Green Matter: Biopolymers help green the event industry

September 06, 2012

Heightened awareness of the need for more sustainable answers to issues from material use to end-of-life solutions is leading to the development of projects based on closed-loop thinking and whole life cycle approaches. It's a trend that has been especially evident in the events and festivals organized this year around the world, with, of course, the London Olympics and Paralympics as the most notable examples of all.

With trash and litter forming one of the worst problems accompanying events of all kinds, it's no wonder that that's where the main focus has been up to now. London had - and with the Paralympic Games now in full swing, still has - its zero-waste-to-landfill vision, which included, among other things, implementing a rule that all food and packaging must be either recyclable or compostable.

Closing the loop
But it's not only London. Major festivals and events around the world are increasingly embracing the 'trashless' concept, with many introducing, among other things, biodegradable or compostable plastic service ware. Some go even further, attempting to 'close the loop' to further reduce the environmental impact. Below are just a few notable examples.

Recently, the ADAC Masters Weekend motorsport event was held at the racetrack in Lausitzring, in Germany. This event was part of a pilot project involving the use of disposable and biodegradable tableware. The disposable tableware was not made of a conventional plastic, but of paper coated with a thin layer of BASF's biodegradable plastic ecovio FS Paper. Cups will follow suit next season.

Ecovio FS Paper is a new development from BASF, made from partially bio-based ecoflex FS and PLA derived from cornstarch. Because the plastic coating is more than 50% renewably sourced, this tableware is composed of over 90% organic raw materials. It therefore did not have to be incinerated, but could be processed along with the organic waste, in order to yield valuable compost.

GrolschThe resulting high-quality soil is subsequently targeted for use at the Lausitzring itself, in order to upgrade soil stressed by past open-pit mining operations. Development of this closed-loop system is  a project that is unique on the European continent. The Lausitzring is the first large-scale event location in Europe to introduce such a system.

At big Dutch events, beer brewer Grolsch, member of the SABMiller group, has been supplying PLA cups from manufacturer Huhtamaki that, when collected, can be composted, or even processed and (chemically) recycled into virgin quality lactic acid, from which, ultimately, new cups can be made.  To ensure the used cups are gathered for recycling, special collection stations are established at the festivals.

Visitors who collect and return a certain number of cups receive tokens for a free Grolsch or soft drink. Obviously, the success of a closed-loop recycling system like this depends on having a reliable collection system in place - are there sufficient crewed collection points, for example? Could a mobile cup collector machine be the answer? Studies are still ongoing on the most effective solution and event organizers all over the world are closely watching the developments in this area.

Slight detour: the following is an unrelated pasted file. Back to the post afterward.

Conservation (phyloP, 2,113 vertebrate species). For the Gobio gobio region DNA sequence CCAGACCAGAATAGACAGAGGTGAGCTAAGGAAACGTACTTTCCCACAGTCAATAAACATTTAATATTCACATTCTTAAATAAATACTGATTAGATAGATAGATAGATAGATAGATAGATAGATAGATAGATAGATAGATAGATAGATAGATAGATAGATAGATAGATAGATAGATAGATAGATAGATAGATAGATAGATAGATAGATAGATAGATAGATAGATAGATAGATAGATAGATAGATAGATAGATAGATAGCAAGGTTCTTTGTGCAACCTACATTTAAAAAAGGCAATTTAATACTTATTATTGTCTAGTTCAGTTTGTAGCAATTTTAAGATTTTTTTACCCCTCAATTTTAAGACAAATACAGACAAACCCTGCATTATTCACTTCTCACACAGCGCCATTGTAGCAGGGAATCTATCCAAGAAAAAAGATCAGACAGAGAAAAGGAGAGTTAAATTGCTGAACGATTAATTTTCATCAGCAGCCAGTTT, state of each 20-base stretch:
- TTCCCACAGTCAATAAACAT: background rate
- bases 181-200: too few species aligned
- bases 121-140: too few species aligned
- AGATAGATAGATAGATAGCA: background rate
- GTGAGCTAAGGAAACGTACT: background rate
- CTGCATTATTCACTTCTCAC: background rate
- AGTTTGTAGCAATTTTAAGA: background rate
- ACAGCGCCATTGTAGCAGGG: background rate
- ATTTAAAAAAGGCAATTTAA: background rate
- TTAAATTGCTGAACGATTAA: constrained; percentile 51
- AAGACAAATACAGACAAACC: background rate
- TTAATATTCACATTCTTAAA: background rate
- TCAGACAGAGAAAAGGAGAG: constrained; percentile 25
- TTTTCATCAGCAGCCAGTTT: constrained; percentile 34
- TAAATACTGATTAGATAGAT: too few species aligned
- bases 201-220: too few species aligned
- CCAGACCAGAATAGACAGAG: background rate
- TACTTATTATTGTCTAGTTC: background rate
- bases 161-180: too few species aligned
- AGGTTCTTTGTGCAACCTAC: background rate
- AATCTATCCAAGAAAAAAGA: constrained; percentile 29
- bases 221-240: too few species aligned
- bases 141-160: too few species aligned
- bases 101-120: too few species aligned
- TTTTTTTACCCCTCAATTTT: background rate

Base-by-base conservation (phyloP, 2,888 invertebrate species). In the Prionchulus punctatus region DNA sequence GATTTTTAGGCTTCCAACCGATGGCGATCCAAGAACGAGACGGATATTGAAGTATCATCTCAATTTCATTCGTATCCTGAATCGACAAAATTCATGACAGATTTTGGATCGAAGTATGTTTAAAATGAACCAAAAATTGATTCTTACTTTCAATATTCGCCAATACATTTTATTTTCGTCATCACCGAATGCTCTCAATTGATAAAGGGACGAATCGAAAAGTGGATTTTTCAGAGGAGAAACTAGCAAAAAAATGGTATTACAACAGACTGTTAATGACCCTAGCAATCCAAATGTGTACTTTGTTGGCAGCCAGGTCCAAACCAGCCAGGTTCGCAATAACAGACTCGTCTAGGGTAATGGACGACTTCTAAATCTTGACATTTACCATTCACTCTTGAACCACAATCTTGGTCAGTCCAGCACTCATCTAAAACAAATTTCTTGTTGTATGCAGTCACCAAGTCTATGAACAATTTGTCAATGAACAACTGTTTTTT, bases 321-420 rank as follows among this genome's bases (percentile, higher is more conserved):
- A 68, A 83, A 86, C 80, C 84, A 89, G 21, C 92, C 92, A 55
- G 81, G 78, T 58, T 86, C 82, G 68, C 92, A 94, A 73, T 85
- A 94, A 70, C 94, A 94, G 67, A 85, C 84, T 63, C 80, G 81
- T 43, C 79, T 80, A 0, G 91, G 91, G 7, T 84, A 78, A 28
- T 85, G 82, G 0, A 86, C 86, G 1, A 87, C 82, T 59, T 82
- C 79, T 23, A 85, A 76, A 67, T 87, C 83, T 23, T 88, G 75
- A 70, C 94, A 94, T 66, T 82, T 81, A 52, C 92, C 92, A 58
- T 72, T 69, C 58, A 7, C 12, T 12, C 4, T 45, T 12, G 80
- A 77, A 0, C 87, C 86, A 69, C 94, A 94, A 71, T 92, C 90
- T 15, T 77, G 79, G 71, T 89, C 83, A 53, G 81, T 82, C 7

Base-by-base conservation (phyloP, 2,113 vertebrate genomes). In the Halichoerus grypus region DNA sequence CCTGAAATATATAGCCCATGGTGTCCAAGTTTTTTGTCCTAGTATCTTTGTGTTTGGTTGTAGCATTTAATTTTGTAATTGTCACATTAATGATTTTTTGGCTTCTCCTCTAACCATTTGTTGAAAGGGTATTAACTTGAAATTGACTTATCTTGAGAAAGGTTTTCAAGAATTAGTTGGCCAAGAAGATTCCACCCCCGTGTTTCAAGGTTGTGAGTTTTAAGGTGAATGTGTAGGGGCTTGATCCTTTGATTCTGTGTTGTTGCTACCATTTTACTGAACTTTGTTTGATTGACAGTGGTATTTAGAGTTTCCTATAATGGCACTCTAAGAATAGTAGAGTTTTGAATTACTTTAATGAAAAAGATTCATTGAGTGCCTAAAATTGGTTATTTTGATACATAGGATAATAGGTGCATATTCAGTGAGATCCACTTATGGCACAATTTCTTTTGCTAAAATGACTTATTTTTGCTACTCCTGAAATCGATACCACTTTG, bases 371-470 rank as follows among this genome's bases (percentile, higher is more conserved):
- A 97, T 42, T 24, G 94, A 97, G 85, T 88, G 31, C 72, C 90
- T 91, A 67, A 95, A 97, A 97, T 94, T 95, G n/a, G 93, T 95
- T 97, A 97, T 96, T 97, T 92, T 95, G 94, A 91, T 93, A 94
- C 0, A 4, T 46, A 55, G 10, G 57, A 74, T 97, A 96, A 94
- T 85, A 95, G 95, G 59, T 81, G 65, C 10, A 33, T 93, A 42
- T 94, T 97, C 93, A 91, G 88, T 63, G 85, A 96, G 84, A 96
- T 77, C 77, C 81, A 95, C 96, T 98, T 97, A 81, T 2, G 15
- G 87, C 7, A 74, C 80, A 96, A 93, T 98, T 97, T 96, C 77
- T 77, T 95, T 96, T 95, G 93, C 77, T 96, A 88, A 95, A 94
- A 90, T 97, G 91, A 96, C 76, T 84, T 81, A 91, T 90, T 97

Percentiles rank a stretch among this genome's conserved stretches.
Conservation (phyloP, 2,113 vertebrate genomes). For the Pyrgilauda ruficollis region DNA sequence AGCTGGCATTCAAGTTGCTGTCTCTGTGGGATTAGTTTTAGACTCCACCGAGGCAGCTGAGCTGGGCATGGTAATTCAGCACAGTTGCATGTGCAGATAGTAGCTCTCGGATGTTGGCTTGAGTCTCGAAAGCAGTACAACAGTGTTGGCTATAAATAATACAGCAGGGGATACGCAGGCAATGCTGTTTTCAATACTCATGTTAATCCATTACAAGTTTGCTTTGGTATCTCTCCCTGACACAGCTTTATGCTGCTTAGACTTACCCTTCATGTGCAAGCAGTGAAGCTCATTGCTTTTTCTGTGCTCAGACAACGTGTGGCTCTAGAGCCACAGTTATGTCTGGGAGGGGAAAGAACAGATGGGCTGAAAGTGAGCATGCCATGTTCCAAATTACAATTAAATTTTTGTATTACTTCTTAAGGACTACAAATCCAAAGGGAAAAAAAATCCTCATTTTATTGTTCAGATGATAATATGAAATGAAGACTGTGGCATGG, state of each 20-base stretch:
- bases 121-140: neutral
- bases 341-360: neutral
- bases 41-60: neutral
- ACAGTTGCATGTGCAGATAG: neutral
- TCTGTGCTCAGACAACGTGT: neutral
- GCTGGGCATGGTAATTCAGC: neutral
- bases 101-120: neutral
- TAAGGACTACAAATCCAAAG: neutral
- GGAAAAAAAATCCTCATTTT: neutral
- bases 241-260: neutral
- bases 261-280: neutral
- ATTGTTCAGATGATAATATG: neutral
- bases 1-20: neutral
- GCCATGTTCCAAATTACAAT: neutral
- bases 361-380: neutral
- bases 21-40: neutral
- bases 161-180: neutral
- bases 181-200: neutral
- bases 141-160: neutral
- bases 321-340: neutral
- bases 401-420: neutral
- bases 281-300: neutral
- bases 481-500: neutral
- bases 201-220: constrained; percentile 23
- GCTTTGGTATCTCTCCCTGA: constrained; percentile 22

Green Sports Alliance
In the U.S., sports events are also catching on. Green Sports Alliance is a non-profit organization with a mission to help sports teams, venues and leagues enhance their environmental performance.  From Sept. 5 -7, the Alliance is holding its three-day 2nd Annual Summit in Seattle, where NatureWorks has created an Ingeo Eco-Innovation Lounge. Among other things, the lounge has third-party experts available to discuss strategies for moving toward "zero waste" at sports venues. Composting is one way to decrease waste and to lower overall operating costs for sports venues. Hence, at the lounge, the latest compostable foodservice and packaging products, such as fully compostable cups, lids, plates, trays, clamshell containers, and cutlery will be available. Ingeo-based food service ware is already in routine use at the Washington State Convention Center. Additional Ingeo-based compostable foodservice items are also being provided for use during summit breakout working sessions.

Play [sustainable] ball!
Another breakthrough occurred on Sept. 5, during the game between Green Sports Alliance member Seattle Mariners and the Boston Red Sox. The game saw the launch of a sustainable, bioplastic packaging for snacks made using biopolymers technology from BASF. The Seattle Mariners are this season seeking to divert 85% of the generated waste from landfills, up from just 12% in 2006. BASF ecovio

Mariners VP of Operations, Scott Jenkins, had his sights set on 90% diversion, but closing the gap has proven to be an elusive goal.  "All of our service ware is already compostable, but snack food bags have been one of the biggest barriers preventing us from getting to our goal," said Jenkins. "Flexible packaging made with BASF biopolymers could represent the holy grail of greening for our waste stream."

It looks as if the events industry has finally realized that the time has come to clean up its act. The development of the new "Sustainability in event management standard" ISO 20121 "a management system standard that has been designed to help organizations in the events industry improve the sustainability of their event related activities, products and services" which was launched this past June is just another mark of how serious the industry takes sustainability today.

And in this industry, it would seem, biopolymers have the potential to play a valuable role in the striving to make things better.

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